When David McCullough Jr. delivered the commencement address at Wellesley High School in Massachusetts in 2012, it turned out to be more special than anticipated. Why?
Because McCullough was gutsy enough to speak words rarely heard by teenagers. “You are not special,” he said. “You are not exceptional.”
As he went on to fully describe how graduates had been pampered and fawned over by adults, he spoke a great truth: “If everyone is special, then no one is. If everyone gets a trophy, trophies become meaningless.”
A teacher of 26 years, David McCullough Jr. put in words what many educators and psychologists have been preaching for years, that education should be about learning, not about gaining material advantage. Without using the term social justice, he talked to graduates about the responsibilities of privilege, inviting them to experience the selflessness and joy that comes with the “recognition that you’re not special. Because everyone is.”
McCullough’s speech is a joy to read. And it has received unprecedented interest by parents, teachers, and the media. Why? Beyond the fact that his message was cleverly delivered, I believe he speaks for many teachers and parents today who watch helplessly at the sidelines while education is reformed and the principles of learning and character development are all but ignored.
Many of McCullough’s ideas are not only keenly felt by many, but are also supported by the research in child and adolescent development. Here are six lessons his speech reinforced and why you should teach them to your kids.
Six Lessons from David McCullough Jr.’s Speech
1. Everyone is Special
When we teach kids that everyone is special, we teach respect and kindness. When we constantly remind them that they are the best and brightest, they learn to look at others from their special pedestals.
2. Learning is a Journey
When we teach kids the value of learning over grades and trophies, we nurture independence and lifelong self-reliance. When we pressure them to get the best grades in the class, they falsely learn that success is linked to external rewards.
3. Affluence is a Privilege
When we teach kids that everyone has the same needs but not the same opportunities, we teach compassion. When we buy them success through affluence, we teach them to feel entitled.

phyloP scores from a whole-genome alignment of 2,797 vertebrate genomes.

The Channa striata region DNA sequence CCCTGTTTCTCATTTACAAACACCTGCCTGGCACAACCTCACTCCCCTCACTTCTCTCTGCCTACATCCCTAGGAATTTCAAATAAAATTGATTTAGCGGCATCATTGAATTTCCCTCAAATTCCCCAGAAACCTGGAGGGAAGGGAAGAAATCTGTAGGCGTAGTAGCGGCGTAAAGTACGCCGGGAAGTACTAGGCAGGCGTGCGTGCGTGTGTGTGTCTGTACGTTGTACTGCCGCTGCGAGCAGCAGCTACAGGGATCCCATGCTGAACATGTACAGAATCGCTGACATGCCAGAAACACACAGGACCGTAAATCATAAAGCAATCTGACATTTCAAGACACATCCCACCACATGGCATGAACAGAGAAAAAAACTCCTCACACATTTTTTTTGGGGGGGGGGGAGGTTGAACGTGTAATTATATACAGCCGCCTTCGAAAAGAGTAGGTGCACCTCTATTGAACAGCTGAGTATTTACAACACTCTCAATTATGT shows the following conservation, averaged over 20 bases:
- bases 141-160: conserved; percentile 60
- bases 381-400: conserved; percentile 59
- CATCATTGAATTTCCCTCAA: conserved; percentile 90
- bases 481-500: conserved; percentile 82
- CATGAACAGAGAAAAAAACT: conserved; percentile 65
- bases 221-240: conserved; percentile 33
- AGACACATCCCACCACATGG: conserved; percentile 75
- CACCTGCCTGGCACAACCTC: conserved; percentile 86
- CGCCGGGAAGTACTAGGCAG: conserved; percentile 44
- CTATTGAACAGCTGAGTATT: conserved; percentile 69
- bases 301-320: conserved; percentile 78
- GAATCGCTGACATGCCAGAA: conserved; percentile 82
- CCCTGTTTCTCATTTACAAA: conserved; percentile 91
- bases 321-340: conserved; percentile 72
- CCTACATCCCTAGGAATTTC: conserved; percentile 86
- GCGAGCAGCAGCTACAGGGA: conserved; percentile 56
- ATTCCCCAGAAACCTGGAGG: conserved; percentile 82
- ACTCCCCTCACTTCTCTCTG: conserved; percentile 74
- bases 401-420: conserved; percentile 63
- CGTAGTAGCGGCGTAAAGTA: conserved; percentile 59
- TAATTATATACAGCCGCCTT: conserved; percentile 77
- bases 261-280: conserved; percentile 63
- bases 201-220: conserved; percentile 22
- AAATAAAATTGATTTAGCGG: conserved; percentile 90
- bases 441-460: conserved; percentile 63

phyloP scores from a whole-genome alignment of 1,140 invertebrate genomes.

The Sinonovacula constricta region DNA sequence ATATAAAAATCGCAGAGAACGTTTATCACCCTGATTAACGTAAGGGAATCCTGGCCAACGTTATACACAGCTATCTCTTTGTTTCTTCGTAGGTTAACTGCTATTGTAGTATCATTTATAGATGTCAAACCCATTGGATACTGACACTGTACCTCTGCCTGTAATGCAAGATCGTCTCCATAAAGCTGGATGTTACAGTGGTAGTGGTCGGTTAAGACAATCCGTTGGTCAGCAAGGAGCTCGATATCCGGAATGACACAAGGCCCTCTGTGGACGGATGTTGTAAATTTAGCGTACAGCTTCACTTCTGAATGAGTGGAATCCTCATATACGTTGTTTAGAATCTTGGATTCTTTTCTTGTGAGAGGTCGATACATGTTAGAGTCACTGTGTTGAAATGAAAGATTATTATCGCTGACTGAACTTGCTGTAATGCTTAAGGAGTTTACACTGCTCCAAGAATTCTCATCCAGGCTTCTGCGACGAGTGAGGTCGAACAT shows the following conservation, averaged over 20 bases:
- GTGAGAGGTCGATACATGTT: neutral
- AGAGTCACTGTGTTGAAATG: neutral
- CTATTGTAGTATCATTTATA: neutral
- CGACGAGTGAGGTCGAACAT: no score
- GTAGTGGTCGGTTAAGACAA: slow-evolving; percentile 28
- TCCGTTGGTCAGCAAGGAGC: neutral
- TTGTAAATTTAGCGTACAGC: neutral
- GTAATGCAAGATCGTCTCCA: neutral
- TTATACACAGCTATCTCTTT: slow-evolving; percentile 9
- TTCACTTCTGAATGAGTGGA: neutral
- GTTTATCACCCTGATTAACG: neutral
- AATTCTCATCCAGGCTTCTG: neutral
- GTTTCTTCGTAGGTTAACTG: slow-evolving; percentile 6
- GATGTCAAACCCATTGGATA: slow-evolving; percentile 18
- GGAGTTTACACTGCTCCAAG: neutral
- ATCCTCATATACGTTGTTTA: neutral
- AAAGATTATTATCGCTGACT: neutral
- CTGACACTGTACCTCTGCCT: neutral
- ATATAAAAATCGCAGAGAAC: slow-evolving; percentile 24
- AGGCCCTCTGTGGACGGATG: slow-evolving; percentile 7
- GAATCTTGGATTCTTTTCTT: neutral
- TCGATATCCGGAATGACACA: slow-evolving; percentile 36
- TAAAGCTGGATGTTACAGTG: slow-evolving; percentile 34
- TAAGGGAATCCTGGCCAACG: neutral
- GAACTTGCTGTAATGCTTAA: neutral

4. Good Character Generates Happiness
When we teach kids character strengths like honesty, courage, and fairness, we give them the tools to live a life of happiness and well-being. When we break the rules to their advantage, we teach them they can do the same.
5. Inner Purpose Drives Goal Accomplishment
When we teach kids that life purpose comes from overcoming tough challenges and learning from mistakes, we give them initiative to engage with meaningful goals. When we assure them that inspiration will find them someday, it usually doesn’t.
6. “We” – Not “Me” Focus Brings Satisfaction
When we teach kids that doing for others brings life satisfaction, we teach them to be good citizens, friends, and neighbors. When we lead them to believe they are the center of the universe, they begin to think they are.
I encourage you to watch David McCullough Jr’s full speech below, currently viewed by almost 2 million people! It is full of humor and wonderful food for thought. It may even make you ponder the question, “Am I raising a ‘pampered, cosseted, doted upon, helmeted, bubble-wrapped’ child?” If so, it’s never too late to change your parenting style!
One of my favorite quotes from David McCullough Jr.’s address: “Climb the mountain so you can see the world, not so the world can see you.”
Do you agree or disagree with his thinking?
Published: June 12, 2012Tags: character strengths, education, empathy, initiative, learning, moral development, parenting, positive values, positive youth development, teachers, youth civic engagement